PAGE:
What About Bob

This week, we take a look at another of our small bars, those tiny watering holes that reflect our philosophy in which people meet and talk and share ideas and laughs and drinks and songs within very small confines. Bob would approve….

Beer has no snob appeal. It doesn’t claim noble heritage by year or geographical origin. It doesn’t furnish a wide spectrum of colors, nor does it claim to be the drink of kings or queens.

Beer is plebian, down to earth, has its own ancient heritage and is the working man’s friend. There is no bad beer; some just taste better than others.

Beer is so good that it comes by the six-pack or case rather than by the bottle or can. No intelligent, free-willed person fuels a convivial relationship with a single beer.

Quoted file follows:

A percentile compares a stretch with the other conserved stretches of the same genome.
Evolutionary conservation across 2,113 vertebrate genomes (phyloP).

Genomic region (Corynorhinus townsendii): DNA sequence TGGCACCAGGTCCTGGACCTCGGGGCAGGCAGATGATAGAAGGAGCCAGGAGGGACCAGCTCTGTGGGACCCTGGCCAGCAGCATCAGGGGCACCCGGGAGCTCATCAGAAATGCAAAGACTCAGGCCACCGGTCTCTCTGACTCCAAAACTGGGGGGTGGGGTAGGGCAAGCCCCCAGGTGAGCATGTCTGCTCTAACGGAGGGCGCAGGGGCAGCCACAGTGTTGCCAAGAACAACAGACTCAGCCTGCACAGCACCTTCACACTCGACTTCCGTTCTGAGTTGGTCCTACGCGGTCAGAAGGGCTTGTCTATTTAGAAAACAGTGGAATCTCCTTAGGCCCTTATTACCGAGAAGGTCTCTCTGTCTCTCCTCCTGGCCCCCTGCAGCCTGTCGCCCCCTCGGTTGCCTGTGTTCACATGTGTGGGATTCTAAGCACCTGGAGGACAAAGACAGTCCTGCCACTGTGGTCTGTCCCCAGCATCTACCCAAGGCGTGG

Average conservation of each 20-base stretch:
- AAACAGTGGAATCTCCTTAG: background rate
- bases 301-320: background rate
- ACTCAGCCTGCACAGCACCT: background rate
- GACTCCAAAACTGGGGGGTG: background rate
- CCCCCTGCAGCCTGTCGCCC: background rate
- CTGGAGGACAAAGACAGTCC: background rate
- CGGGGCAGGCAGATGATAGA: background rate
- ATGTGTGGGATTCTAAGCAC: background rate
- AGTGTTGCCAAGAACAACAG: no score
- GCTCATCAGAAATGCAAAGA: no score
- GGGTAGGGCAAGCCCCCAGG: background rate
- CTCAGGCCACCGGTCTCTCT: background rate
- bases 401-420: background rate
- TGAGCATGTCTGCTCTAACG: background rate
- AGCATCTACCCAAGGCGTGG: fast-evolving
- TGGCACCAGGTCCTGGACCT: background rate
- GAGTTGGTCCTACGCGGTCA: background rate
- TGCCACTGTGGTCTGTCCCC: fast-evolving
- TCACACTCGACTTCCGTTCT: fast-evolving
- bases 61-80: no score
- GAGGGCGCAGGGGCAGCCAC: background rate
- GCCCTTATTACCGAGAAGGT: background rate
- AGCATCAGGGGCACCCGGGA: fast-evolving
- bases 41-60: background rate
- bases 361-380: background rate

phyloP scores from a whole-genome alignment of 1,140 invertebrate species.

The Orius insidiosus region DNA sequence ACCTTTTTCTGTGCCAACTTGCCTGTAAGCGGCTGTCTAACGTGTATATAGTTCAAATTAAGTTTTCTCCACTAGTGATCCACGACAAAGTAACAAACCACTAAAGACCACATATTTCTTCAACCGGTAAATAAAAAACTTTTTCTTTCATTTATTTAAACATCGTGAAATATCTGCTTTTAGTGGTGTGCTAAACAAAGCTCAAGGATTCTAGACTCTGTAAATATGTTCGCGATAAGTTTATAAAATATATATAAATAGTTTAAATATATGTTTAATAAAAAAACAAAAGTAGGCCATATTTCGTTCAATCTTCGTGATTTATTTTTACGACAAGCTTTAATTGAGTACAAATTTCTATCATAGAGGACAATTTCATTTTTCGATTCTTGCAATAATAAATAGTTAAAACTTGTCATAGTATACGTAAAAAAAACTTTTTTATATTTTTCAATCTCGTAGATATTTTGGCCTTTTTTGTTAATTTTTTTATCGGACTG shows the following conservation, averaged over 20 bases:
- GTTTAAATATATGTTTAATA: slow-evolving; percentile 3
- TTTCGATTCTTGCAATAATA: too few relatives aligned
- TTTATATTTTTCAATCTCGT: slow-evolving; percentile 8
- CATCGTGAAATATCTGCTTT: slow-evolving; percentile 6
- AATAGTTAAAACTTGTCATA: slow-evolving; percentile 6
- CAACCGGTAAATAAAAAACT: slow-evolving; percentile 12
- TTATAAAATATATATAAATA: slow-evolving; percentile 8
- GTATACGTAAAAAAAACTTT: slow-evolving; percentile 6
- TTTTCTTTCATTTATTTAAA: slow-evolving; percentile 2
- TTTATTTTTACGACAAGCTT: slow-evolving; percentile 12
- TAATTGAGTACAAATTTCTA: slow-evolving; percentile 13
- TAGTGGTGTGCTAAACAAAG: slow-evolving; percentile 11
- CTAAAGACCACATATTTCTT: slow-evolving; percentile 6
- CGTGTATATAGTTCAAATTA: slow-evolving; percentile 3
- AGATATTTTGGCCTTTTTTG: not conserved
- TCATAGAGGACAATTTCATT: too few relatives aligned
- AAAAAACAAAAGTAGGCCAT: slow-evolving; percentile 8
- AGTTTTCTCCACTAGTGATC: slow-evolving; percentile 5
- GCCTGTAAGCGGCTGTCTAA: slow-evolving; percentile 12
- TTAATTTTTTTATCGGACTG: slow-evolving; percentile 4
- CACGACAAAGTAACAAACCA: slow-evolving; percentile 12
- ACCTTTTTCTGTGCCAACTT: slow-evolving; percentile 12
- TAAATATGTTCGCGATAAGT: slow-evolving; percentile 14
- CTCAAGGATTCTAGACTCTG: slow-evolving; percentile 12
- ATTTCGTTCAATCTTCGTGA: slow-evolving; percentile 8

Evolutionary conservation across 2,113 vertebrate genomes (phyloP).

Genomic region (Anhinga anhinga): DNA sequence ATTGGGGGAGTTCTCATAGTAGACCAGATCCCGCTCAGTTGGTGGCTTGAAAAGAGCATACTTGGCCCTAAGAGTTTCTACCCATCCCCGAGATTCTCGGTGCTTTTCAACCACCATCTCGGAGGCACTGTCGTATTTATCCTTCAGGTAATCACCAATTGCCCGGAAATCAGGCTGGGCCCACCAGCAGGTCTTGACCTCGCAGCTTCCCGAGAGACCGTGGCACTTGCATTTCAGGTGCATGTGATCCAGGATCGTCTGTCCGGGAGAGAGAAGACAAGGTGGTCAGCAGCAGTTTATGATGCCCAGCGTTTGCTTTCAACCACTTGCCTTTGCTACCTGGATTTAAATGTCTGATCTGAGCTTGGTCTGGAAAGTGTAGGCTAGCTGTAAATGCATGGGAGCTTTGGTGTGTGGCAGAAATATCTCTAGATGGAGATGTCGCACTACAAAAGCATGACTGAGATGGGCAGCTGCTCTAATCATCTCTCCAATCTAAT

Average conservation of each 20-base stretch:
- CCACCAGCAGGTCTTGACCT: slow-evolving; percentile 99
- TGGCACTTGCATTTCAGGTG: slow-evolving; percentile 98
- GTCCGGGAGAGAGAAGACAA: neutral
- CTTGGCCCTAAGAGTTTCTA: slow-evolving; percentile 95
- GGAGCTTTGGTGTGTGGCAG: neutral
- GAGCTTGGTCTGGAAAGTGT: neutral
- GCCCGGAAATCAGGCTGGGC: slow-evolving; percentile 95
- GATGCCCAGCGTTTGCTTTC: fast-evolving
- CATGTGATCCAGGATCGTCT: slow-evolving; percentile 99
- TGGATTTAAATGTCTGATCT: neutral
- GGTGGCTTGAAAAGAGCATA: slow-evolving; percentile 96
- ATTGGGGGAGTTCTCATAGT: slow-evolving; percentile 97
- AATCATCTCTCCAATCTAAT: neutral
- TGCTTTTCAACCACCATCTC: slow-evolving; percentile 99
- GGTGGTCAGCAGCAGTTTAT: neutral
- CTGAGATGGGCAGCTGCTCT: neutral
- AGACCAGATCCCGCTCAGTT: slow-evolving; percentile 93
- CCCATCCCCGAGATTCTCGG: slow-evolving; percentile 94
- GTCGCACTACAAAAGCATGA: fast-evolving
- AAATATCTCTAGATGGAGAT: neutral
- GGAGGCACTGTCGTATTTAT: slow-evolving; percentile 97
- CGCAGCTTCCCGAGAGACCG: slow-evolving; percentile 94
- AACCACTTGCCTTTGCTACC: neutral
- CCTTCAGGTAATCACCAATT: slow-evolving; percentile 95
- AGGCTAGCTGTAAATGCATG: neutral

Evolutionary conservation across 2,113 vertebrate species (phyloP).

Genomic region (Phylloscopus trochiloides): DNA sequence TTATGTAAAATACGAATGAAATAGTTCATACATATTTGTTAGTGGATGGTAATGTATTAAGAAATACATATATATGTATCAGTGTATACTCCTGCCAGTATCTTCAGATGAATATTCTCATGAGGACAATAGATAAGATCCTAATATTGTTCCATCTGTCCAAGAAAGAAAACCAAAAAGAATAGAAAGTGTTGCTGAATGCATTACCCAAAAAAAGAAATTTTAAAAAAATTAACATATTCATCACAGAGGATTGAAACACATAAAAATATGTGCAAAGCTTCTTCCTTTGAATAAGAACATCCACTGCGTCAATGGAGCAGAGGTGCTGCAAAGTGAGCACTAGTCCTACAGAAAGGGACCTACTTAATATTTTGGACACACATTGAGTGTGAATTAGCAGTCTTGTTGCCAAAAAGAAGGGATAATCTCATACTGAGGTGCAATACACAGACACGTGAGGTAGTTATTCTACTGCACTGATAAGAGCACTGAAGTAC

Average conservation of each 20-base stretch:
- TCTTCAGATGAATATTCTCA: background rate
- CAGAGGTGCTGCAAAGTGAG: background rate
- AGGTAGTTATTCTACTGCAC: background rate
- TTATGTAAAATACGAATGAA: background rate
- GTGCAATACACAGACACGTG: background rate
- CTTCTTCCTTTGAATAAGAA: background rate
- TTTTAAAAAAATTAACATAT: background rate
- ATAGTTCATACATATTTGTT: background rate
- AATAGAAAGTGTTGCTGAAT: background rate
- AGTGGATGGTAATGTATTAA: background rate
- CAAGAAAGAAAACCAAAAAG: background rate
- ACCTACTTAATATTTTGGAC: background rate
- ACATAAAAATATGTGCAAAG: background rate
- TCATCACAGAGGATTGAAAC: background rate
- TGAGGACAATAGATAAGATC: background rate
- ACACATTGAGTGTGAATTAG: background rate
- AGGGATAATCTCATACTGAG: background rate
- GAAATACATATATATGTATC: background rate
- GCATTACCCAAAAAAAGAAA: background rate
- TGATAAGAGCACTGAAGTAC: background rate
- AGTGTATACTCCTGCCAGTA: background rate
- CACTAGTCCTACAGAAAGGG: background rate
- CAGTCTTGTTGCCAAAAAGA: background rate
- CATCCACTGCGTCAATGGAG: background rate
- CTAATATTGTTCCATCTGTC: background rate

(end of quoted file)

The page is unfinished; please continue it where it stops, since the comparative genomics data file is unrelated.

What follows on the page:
–Bob McMenamin

Bob’s Bar, the character-rich basement bar at the Grand Lodge, is named in honor of the McMenamin brothers’ dad. Reminiscent of a tiny European bistro, the bar is a cozy spot to meet up with friends, while enjoying a good beer and listening to live music at the Garage Door or folk music on vinyl. That’s Bob shown at left, painted on a foundation pillar of the building, pint in hand, toasting those who have come together within the welcoming atmosphere of this special gathering place.

At Bob’s Bar, take a moment to ponder his quotes painted on the walls, such as, “people who drink beer are intelligent, caring conversationalists and enjoy good company.” Bob penned odes advocating for the respectability of beer in an era when winemaking was an art form and brewing was an underappreciated craft. Thought provoking, these clever and impassioned pleas were not dissimilar from a long line of arguments penned by the Portland attorney throughout his career. However, they bore little resemblance to the amateur detective novel he authored or the Louis L’Amour novels he so enjoyed.

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